In the store where she exhibits and sells her canvases made with elements of nature, Regina Duarte gave an interview to editor Silas Martí, from ‘Folha de S. Paulo’.
Away from Globo since 2020, when she terminated her contract to be Secretary of Culture in Jair Bolsonaro’s government, she raises the possibility of returning to TV.
“I would really like to do an evangelical soap opera on Record, I like those stories, I’m fascinated by it, and I feel like it’s not just me. A lot of people like it,” he says. His last work on television was the 6pm drama ‘Tempo de Amar’, in 2018.
Deleted in several advertisements for Globo, where she worked for 50 years, the actress claims that the channel is wrong to give in to activism and, as a result, loses audience.
“TV Globo resonates with a part of society that is ‘gritalhona’, that exposes itself, that is always on social media, in dances, in music. It’s a new generation that’s here, and TV Globo responds. And there’s your audience there,” she analyzes.
“A lot of people from my time, from my generation, complain and don’t watch it anymore. It’s the price you pay for not being able to please everyone, as Globo did in the past, it had 100% audience.”
Ignored by a significant portion of the artistic world, and the target of criticism from many former colleagues, Regina Duarte is satisfied with her new ‘group’.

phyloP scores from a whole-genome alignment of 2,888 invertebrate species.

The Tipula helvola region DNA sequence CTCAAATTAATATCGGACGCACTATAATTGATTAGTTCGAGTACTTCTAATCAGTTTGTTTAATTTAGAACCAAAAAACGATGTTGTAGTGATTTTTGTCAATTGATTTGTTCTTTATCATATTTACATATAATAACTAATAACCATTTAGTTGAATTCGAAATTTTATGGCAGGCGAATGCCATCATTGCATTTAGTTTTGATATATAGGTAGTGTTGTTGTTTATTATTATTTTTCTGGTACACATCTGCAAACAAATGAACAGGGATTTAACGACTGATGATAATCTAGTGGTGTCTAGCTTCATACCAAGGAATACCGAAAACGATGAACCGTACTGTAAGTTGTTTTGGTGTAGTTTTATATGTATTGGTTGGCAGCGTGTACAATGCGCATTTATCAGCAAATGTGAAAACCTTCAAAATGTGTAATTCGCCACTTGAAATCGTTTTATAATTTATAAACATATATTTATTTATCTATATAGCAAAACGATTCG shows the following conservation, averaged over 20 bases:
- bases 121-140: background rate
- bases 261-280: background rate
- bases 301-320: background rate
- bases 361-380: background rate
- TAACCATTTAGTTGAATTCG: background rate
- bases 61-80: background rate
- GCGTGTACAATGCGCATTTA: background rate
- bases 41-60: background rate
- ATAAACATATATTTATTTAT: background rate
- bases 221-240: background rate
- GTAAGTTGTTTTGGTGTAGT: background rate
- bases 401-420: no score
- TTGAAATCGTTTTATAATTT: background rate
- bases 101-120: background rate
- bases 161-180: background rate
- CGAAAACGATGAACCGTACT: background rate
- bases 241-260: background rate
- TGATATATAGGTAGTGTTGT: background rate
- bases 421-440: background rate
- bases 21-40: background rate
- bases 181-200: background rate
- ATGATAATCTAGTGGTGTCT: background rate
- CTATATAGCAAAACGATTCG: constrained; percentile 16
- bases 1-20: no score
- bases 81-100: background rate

“If the class doesn’t want to stay with me, that’s their problem, they have every right. I’m not alone, I’m very well accompanied by people who have the same values as me, family, religion, things that give structure, that give root to the tree that we are.”
The protagonist of progressive productions such as ‘Malu Mulher’ (1979-80), ‘Vale Tudo’ (1988) and ‘Páginas da Vida’ (2006) complains about attacks for remaining faithful to the former right-wing president.
“… do you want to stop me from being a Bolsonarista? Is that the idea? Isn’t that a bit aggressively dictatorial? This is the question that remains in the air. Does this mean that these people want a dictatorship? Do they also want to be prohibited from making free choices?”
When asked whether work in the visual arts represents a “renaissance”, the 76-year-old actress says she sees just the opposite.
“I see that this artistic moment of mine denotes a preparation for death. It’s by looking at the leaves that I see where I’m going. I’m coming back to earth. The leaves fall from the tree, and now I will grow old here on earth and become food for the next botanical generations.”
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